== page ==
The changes also unconstitutionally target and harm individuals for discriminatory treatment based on pregnancy, they claim.

In its written opposition to the preliminary injunction, the Trump administration defends the changes by pointing to Rust v. Sullivan, a 1991 Supreme Court case that upheld earlier changes to the Title X program under the Ronald Reagan administration.

“In essence, Plaintiffs ask this Court to overrule Supreme Court precedent,” the administration states.

At issue in Rust were regulations issued by the Reagan administration in 1988 that prohibited Title X grantees from engaging in “counseling concerning, referrals for, and activities advocating abortion as a method of family planning,” and also required recipients to maintain “an objective integrity and independence from the prohibited abortion activities by the use of separate facilities, personnel, and accounting records.” Before the regulations could take effect, several Title X grantees and doctors who supervised Title X funds sued, arguing the changes were unconstitutional and in conflict with Title X itself. Both the lower court and the court of appeals rejected those claims. In a 5-4 decision, the Supreme Court affirmed and upheld the changes. But subsequent legal challenges kept the rules tied up in court before President Bill Clinton rescinded them in 1993.

Rust might seem like a big hurdle for the challengers to overcome. But the challengers argue this latest fight is not that similar. That’s because the Department of Health and Human Services (HHS), the agency responsible for the Title X changes, is subject to additional requirements related to abortion and health care that were not in effect during the fight over the Reagan administration’s Title X changes.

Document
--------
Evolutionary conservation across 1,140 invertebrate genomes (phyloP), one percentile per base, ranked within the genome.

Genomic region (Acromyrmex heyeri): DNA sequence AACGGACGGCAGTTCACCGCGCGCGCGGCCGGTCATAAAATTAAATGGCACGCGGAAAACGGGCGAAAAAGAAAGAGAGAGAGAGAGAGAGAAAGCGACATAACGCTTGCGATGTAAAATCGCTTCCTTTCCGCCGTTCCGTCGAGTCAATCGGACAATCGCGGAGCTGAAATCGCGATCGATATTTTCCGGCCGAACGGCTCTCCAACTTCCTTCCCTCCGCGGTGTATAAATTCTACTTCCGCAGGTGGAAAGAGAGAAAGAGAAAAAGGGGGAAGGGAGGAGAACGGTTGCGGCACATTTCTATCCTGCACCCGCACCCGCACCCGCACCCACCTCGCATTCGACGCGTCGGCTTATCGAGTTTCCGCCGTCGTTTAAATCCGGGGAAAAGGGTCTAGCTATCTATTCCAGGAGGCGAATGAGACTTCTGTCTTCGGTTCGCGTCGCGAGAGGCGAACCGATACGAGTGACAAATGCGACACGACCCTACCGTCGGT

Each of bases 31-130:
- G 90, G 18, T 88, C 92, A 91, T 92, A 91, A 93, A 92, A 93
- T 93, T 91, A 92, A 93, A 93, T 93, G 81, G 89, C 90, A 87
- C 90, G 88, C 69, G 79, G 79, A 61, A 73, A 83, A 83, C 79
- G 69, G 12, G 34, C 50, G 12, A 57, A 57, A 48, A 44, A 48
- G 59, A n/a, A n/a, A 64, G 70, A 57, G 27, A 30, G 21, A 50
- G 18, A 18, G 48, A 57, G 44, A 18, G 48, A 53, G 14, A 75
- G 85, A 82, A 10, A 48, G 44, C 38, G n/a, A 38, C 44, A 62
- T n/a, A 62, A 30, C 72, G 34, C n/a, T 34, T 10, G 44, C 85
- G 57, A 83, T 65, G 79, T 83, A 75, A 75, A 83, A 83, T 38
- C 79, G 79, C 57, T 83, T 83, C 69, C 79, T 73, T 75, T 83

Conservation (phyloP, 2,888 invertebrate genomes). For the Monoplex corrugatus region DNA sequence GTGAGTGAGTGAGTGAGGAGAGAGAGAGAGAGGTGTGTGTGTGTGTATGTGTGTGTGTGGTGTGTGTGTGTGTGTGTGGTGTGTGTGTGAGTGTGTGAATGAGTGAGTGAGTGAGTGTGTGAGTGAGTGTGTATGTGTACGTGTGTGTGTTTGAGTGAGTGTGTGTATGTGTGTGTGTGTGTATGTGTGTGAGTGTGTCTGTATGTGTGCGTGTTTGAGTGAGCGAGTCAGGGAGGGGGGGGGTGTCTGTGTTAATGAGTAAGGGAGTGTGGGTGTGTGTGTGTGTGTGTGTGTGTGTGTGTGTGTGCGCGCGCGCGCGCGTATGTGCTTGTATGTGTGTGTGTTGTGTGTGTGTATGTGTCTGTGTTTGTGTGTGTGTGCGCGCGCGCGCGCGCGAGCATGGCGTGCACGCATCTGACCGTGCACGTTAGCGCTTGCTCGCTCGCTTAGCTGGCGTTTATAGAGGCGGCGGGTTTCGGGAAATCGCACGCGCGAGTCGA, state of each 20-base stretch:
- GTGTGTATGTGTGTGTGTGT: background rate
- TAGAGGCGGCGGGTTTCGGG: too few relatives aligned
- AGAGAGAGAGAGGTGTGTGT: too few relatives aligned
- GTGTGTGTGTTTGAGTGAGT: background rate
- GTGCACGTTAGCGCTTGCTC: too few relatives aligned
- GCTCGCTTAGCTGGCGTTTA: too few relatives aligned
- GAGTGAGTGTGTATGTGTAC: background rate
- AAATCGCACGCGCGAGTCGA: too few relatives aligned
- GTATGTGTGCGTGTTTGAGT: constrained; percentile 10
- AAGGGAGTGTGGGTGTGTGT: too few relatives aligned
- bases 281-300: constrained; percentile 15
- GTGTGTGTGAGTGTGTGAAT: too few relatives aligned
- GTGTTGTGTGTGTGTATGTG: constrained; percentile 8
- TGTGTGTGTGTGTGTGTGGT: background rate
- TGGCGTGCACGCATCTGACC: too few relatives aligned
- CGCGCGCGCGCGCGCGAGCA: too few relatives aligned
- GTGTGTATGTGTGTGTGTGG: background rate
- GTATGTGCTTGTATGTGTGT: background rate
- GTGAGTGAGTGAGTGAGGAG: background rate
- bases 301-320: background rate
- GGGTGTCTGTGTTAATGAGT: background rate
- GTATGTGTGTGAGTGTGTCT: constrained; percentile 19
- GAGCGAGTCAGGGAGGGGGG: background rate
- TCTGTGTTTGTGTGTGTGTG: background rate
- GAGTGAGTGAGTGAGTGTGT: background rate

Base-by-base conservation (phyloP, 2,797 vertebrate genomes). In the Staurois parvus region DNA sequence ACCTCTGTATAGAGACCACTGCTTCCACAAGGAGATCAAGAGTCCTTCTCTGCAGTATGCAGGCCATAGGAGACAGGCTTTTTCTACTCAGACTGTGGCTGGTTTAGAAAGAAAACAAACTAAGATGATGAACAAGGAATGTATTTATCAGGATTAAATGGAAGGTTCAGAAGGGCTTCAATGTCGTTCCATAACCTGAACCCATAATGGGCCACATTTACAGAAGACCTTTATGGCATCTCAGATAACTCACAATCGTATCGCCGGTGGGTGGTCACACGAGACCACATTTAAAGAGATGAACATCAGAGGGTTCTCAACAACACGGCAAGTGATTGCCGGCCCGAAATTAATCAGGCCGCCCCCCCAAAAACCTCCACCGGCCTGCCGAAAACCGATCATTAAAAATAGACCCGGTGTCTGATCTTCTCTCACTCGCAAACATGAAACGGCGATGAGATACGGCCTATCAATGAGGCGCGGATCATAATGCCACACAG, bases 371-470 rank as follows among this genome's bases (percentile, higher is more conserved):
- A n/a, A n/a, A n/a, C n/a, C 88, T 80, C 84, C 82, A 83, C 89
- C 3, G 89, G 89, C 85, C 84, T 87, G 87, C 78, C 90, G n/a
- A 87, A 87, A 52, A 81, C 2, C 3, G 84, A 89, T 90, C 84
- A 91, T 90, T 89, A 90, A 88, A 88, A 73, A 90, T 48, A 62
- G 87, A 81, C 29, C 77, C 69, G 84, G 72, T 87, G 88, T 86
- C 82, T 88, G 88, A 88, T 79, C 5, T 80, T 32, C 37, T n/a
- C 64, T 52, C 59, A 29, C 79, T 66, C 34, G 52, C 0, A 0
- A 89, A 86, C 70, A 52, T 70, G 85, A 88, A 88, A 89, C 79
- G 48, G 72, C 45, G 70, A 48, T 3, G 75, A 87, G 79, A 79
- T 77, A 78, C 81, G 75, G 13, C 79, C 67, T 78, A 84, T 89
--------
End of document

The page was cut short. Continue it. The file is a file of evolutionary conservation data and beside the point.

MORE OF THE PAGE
First, advocates point to language added in 1995 to the spending bill that funded HHS. That language affirms that while federal planning funds cannot be directly used for abortions, pregnancy counseling must be “nondirective”—in other words, it cannot direct a patient to one care outcome over another.

Perhaps most importantly, though, is the existence of the Affordable Care Act: It specifically bars HHS from issuing any regulation that “interferes with communications regarding a full range of treatment options between the patient and the provider” or that “restricts the ability of health-care providers to provide full disclosure of all relevant information to patients making health care decisions.”

Will those differences be enough to doom the Trump administration’s latest efforts to sabotage access to comprehensive reproductive health care for low-income individuals? Perhaps in the short term.

But it’s also undeniable that the Roberts Court is more conservative than its predecessor that upheld similar restrictions in Rust. There’s every reason the Court would vote to uphold Trump’s changes as well. Should that happen, then the only remedy—as in Rust—would be to elect lawmakers to Congress and the presidency who would, again, undo these restrictions.

And that is the ultimate lesson of Rust. For low-income patients, access to comprehensive health care remains subject to the whims of electoral politics. There’s very little, if anything, the courts have been willing to do to stop that.